Private Landlords – Beware

25th January 2017 10:53 am Leave your thoughts

I am a private landlord and I want to re gain my property from tenants, what do I need to do?

Landlords can serve a Section 21 notice which gives the tenant 2 months Notice to Quit the tenancy.

Is there anything that I need to be aware of before serving a Section 21 Notice?

You need to have protected the tenant’s Deposit in a government approved scheme at the beginning of the tenancy and served upon them prescribed information within 30 days.  Failure to do so will render the Section 21 Notice invalid and the Notice period will not take effect.

How do I protect the Deposit?

In order to hold the deposit in accordance with an authorised TDS scheme, the landlord must

  1. register the deposit with one of the three authorised schemes within 30 days from the date upon which it is received
  2. provide the prescribed information to the tenant within 30 days, and

Once complete the deposit protection certificate and all prescribed information for tenants must be served on the tenant. Landlords will only have to give the prescribed information once. They will not have to re-serve the information upon renewal of the tenancy.

What happens if I have a tenancy that pre dates April 2007?

The Government introduced a scheme that Landlords must protect Deposits paid to them by Tenants, for all Assured Shorthold tenancies (AST’s) entered into on or after 6 April 2007.  This requirement was originally understood to apply to ASTs that commenced on or after 6 April 2007, but after the Court of Appeal decision in Charalambous& Anor v NG & Anor [2014] EWCA Civ 1604 it appeared that the legislation applied, to tenancies starting before that date, that remains in existence after it.

What if my tenants had a fixed term which has since rolled on to a Statutory Periodic Tenancy?

New provisions under the Deregulation Act 2015, deal with some of the issues arising from the decision in Superstrike Ltd v Rodrigues [2013].  In Superstrike, a fixed term AST was created in January 2007, ahead of the introduction of mandatory deposit registration. A statutory periodic tenancy arose at the end of the fixed term in January 2008 and in 2011 a section 21 notice was served. The Court of Appeal held that, when the tenancy continued in January 2008 on a periodic basis, it effectively became a new tenancy. As a result, the existing deposit was deemed to have been ‘received’ in respect of this new tenancy at that point and required registration with a Tenancy Deposit Scheme. As the deposit had not been protected, the landlord was not entitled to serve a section 21 notice.

Overturning the Superstrike ruling, under the new provisions, landlords no longer have to worry about re-protecting a deposit when the end of the fixed term arrives and the tenancy becomes a Statutory Periodic Tenancy.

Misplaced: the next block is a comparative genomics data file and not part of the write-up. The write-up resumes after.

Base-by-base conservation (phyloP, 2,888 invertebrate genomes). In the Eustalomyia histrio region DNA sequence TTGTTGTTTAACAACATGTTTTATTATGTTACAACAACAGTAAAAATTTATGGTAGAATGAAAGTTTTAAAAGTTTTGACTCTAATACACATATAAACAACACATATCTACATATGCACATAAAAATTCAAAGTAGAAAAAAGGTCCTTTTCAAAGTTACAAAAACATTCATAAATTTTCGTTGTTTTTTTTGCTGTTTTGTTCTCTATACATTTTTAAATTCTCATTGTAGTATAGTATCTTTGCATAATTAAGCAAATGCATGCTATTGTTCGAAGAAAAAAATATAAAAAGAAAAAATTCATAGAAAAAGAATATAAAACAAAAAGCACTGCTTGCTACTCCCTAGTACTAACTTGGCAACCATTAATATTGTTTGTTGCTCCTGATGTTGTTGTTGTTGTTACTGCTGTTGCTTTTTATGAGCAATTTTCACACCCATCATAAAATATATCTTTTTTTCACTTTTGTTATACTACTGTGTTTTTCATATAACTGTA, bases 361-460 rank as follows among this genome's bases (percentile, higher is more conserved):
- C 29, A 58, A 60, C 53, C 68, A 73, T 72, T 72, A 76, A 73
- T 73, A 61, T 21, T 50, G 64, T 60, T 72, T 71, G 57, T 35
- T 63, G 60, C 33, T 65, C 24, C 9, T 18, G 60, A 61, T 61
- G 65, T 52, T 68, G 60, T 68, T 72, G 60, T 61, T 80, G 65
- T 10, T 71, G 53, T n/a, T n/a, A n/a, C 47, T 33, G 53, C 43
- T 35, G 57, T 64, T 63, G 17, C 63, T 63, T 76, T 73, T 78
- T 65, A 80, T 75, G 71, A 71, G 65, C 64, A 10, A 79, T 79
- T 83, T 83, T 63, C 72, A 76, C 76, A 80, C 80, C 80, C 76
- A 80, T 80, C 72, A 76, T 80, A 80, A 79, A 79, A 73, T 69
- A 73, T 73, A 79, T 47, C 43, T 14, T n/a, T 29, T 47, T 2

What if I have not protected the Deposit?

All deposits taken before 6 April 2007, where the AST became a statutory periodic AST on or after 6 April 2007 and were still running, must be registered.

The consequence of failing to register a deposit within that period meant that a landlord was liable to a civil penalty. If a deposit had not been protected then a section 21 Notice could not be served until it is protected.  The tenant is also entitled to make a penalty claim of one to three times their deposit depending on the circumstances.

What effect does the new Deregulation Act 2015 have on serving a Section 21 Notice?

The Deregulation Act 2015 now introduces additional requirements for the landlord to comply with in order to serve a valid Section 21 Notice, namely:

  • a valid Energy Performance Certificate
  • a valid annual Gas Safety Certificate.

In addition to the above the new regime allows for Section 21 notices to be served within different tenancy periods.  There are also implications on rent being repaid to the tenant if they decide to leave when they receive the Section 21 Notice.

Extreme caution should be taken when considering serving a Section 21 Notice to ensure that it complies with recent legislation and that the Landlord is not unknowingly enabling the tenant to further increase their term due to the notice becoming invalid.

At Colemans, we can give you specialist advice on Landlord and Tenant issues including advice in relation to Tenancy Deposit regulations, on Section 21 Notices and possession proceedings.


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This post was written by Colemans Solicitors LLP

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